Treedeon – Lowest Level Reincarnation


Surely bred in the depths of hell, Lowest Level Reincarnation is the ultimate seduction. Like a Hieronymus Bosch painting, the new album from German noise abusers Treedeon is a visceral kaleidoscope of vibrant addictive aural colours and inescapable temptations within a landscape of sonic and emotional torment. It is bestial, it is carnally intimidating, and it is an all-consuming swamp of savage confrontation but most of all it is one exhilarating trespass of the senses.

Treedeon emerged in 2012 when vocalist/guitarist Arne Heesch and vocalist/bassist Yvonne Ducksworth linked up after the almost simultaneous demise of their respective bands Ulme and Jingo de Lunch. Initially Treedeon was an acoustic proposition and made its live debut at 2012’s South Of Mainstream festival filling in for the by now disbanded Ulme. At this point Christian “Boomer” Böhm linked up with the duo, pledging himself as “the missing link” as he offered to play drums in the band. As songs were written and created, leading to an early demo, there was no escaping the heavier voracious element fuelling their sound, fury audiences soon heard at events like the infamous Roadburn Festival, where the band played as part of Exile On Mainstream’s 15 year anniversary showcase. The digital unveiling of the demo swiftly brewed up attention and buzz around the Berlin trio though it was a mere taster of more corrosively impressive things to come. Recorded at Studio Wong in Berlin last November, Lowest Level Reincarnation sets a striking marker for not only Treedeon but doom/sludge spawned noise punk in general.

The eight track sonic tsunami begins with Love Turns Liquid and immediately has ears and attention on board as the punch of Böhm’s premeditated slow swings rock the senses. It is not hostile bait he lays down but it is imposing and highly anthemic as each incessant jab awakens a keen appetite which is swiftly fed further by the grouchy voice of Ducksworth’s bass and the abrasing causticity of the guitar. Hooks are already flirting from within the building tempest of noise, leaping out on the subsequent sonic smog as Heesch’s grizzled vocals croon expressively and angrily. The rhythmic persistence of the eight minute plus track creates an inescapable trap for instinctive and primal needs whilst the doom soaked crawl of the song simply ignites ears and imagination; the encounter the perfect blend of erosive persuasion and addictive invention.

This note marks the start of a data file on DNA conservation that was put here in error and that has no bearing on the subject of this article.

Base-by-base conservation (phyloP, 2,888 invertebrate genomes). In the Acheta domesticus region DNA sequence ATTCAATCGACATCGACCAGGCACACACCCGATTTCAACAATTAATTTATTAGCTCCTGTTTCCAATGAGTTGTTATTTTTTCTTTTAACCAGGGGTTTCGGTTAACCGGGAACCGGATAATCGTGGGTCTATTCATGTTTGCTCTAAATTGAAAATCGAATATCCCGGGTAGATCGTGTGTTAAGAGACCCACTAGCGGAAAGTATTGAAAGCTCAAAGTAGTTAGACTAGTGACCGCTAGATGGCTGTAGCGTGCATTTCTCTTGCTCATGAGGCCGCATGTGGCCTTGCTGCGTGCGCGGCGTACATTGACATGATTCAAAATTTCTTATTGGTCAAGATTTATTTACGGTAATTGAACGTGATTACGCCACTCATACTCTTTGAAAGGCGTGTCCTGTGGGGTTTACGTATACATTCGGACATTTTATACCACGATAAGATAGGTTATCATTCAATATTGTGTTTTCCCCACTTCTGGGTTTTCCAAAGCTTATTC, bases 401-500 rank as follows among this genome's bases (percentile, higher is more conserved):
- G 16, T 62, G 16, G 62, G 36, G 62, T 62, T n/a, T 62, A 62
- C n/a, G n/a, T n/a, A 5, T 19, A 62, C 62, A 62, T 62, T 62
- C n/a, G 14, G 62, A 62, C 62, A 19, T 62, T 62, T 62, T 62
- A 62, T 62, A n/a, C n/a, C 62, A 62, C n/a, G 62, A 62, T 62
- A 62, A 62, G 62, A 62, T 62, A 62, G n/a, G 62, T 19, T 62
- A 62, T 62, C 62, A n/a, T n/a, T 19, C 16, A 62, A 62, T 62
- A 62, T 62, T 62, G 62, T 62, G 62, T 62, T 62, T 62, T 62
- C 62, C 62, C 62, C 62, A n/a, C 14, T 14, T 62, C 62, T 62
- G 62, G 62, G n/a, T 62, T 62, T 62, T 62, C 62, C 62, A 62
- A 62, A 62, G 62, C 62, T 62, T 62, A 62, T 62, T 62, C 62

The following Blankapitation similarly attacks on two fronts, its rhythmic and grooved taunting a commanding contagion whilst the thick sludginess of the guitar’s enterprise is a suffocating and alluring raw embrace. It is the vocals of Ducksworth, who takes the lead this time, which strikingly ignites the track though, her delivery pure punk with an attitude to match. It is a thrilling contrast to the highly pleasing caustic attack of Heesch in the previous song and in his backing here, a creative aural stabbing of ears at times from the lady and a constant roar of belligerence.

Satan’s Need takes over next and within seconds consumes the senses in a tempest of fiercely heavy riffs and matching intensive rhythms, all bound with inflamed heavy grooves. The two singers share the track, duelling rather than dueting across its ravenous and exhausting turbulence. It has a harsh and acerbic canvas but also reveals an underlying swing to beats and grooves which does not temper the tempestuous nature of the encounter but certainly makes its punishment bewitchingly palatable.

Through the superb Extinction with its a rhythmic tempting, which is almost like a call to arms for body and emotions, and a sinisterly hued grooving, and the snarling Wendigo, band and album only heap on further corruptive influence and pleasure. The first of the two is the kind of flirtation you know will only lead to destruction but with the deepest carnivorous bass growl and tart grooves, not forgetting exceptional vocal endeavour, the track is the master of lustful submission. Its successor again embraces a stronger punk rancor in its erosive sonic squall. Ducksworth vocally is a fiery temptress and with basslines predatory confrontation as Heesch creates a warlike maelstrom of antipathy with voice and riffs, the song is an animus which flows in all ways into the equally venomous and scarring Venus With Teeth. There is no shelter from its sonic and intimate enmity or from the transfixing rhythmic craft and enticing of Böhm. It writhes like a plague ridden scavenger, spilling and spewing sonic spite and magnetic invention with every intensive and exciting twist.